We have been made children of God because of His incredible love for us, and the world does not get it. “See how great a love the Father has bestowed on us, that we would be called children of God; and such we are. For this reason the world does not know us, because it did not know Him.” (1 John 3:1, NASB95) And, just as we have come to know His love, there is hope to those who don’t because we are His living proofs as we read in verses like John 13:34-35. “A new commandment I give to you, that you love one another, even as I have loved you, that you also love one another. By this all men will know that you are My disciples, if you have love for one another.” (John 13:34–35, NASB95) We have been shown the love of God and we are being enabled to love with that same love, and so declare His love for others.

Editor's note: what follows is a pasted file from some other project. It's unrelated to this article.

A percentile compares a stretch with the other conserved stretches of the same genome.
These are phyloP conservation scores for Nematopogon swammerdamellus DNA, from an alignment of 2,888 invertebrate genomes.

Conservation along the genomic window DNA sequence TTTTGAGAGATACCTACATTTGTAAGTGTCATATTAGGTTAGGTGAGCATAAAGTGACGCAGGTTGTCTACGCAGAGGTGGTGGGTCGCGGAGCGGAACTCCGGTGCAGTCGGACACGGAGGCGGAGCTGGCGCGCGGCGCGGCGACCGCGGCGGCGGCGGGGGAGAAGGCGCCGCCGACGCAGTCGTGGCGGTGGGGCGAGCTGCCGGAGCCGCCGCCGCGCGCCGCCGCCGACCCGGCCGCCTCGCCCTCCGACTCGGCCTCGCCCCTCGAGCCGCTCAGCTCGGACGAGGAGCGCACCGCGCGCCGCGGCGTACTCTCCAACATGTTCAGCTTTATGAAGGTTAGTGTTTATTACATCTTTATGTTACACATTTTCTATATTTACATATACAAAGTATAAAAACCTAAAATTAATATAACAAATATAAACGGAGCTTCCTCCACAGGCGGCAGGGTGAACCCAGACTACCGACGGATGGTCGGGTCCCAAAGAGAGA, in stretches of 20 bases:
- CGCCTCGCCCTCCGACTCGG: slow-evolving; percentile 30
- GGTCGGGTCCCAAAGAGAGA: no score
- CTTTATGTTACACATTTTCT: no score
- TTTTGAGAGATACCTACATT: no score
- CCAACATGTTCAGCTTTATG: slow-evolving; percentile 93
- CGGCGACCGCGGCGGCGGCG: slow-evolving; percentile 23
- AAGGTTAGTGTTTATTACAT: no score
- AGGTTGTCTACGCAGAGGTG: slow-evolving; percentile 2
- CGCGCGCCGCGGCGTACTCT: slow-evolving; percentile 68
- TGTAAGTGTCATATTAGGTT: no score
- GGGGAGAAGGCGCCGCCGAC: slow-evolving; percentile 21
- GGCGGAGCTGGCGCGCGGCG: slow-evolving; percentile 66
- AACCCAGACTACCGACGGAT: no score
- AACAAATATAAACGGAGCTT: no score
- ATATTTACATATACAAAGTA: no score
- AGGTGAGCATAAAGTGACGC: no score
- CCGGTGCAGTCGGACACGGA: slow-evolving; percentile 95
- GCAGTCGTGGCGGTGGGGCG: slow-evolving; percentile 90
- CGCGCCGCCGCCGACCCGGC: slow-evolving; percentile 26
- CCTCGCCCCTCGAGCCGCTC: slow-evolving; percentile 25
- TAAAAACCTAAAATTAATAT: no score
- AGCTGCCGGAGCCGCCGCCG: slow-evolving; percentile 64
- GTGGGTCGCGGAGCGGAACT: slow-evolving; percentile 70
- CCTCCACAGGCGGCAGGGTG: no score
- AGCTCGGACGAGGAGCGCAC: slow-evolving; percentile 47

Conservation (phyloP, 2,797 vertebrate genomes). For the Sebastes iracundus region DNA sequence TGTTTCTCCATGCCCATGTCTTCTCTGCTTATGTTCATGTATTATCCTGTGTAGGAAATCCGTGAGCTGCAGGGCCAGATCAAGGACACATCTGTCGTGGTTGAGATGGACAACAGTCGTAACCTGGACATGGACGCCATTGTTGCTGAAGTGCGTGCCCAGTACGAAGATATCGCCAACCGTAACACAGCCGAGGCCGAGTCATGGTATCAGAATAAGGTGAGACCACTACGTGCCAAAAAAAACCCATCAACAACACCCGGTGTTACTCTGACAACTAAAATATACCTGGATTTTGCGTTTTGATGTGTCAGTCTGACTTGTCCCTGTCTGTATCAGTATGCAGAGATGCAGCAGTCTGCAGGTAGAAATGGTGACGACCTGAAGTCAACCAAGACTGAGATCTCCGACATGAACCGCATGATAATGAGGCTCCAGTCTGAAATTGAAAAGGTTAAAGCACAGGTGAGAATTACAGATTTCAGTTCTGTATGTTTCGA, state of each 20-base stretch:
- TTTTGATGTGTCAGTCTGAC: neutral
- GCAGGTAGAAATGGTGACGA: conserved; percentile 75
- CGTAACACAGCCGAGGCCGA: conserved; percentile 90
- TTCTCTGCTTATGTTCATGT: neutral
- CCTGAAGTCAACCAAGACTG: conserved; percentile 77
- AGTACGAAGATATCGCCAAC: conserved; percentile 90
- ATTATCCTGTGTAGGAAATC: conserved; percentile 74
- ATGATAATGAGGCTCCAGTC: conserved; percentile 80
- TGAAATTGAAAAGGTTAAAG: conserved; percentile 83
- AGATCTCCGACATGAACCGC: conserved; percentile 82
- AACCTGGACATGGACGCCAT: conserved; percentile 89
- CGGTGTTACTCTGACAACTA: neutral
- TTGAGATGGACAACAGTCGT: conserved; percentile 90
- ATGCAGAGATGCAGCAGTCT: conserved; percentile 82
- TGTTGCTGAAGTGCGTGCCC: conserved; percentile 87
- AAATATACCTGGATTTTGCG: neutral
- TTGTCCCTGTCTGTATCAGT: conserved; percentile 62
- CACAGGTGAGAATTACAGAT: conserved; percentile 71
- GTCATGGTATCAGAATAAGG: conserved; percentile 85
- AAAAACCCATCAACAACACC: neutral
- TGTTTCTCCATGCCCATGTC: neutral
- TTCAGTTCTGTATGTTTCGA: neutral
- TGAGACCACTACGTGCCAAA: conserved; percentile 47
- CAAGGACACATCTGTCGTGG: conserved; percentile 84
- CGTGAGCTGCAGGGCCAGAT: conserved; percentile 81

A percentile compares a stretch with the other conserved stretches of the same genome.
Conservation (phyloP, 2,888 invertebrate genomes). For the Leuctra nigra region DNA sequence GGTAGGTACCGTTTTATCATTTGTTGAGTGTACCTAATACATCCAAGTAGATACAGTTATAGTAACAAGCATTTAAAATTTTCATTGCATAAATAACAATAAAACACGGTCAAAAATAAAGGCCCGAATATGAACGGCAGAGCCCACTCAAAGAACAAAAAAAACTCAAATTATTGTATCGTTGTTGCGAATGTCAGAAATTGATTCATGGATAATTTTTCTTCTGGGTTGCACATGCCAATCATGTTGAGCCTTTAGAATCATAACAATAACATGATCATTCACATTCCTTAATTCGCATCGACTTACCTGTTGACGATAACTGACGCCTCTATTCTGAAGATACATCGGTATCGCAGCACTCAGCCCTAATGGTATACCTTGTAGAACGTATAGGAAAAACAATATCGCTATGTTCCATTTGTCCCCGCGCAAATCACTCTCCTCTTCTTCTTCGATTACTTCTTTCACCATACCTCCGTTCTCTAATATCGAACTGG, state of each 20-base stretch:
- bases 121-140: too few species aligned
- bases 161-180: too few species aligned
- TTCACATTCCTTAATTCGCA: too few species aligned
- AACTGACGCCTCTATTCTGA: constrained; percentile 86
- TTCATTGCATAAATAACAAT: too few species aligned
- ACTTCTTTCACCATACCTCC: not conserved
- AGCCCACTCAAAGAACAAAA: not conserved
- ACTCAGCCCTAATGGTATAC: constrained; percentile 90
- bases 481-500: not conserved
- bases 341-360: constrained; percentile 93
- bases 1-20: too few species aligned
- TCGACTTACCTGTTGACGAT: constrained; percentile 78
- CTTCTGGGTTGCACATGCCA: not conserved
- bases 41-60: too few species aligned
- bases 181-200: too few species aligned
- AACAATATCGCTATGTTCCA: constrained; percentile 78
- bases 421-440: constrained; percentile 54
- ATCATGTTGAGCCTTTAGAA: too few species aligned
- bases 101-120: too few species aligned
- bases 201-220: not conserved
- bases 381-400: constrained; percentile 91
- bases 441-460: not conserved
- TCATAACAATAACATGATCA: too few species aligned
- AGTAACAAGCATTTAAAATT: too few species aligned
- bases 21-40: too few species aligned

Peter had seen Jesus. He was the first recorded disciple chosen by Jesus, and He was given a specifically recorded charge by Jesus to take care of His sheep. He spent years with Jesus. He was there at His crucifixion. He spent time with Him after His resurrection, and He was there at His ascension as He left to return to the right hand of the Father. Then even Peter did not see Him any longer. As He wrote this letter Peter addressed those who had not seen Him and had probably never seen him, but who believed because of what they had heard of Him and believed it to be true. They did not have to see to believe as the famous encounter with Thomas who insisted that he would not believe until he physically touched the marks on Jesus’ resurrected body. Even then Jesus told Him, “Because you have seen Me, have you believed? Blessed are they who did not see, and yet believed.” (John 20:29, NASB95) Just a few verses later John added, “Therefore many other signs Jesus also performed in the presence of the disciples, which are not written in this book; but these have been written so that you may believe that Jesus is the Christ, the Son of God; and that believing you may have life in His name.” (John 20:30–31, NASB95)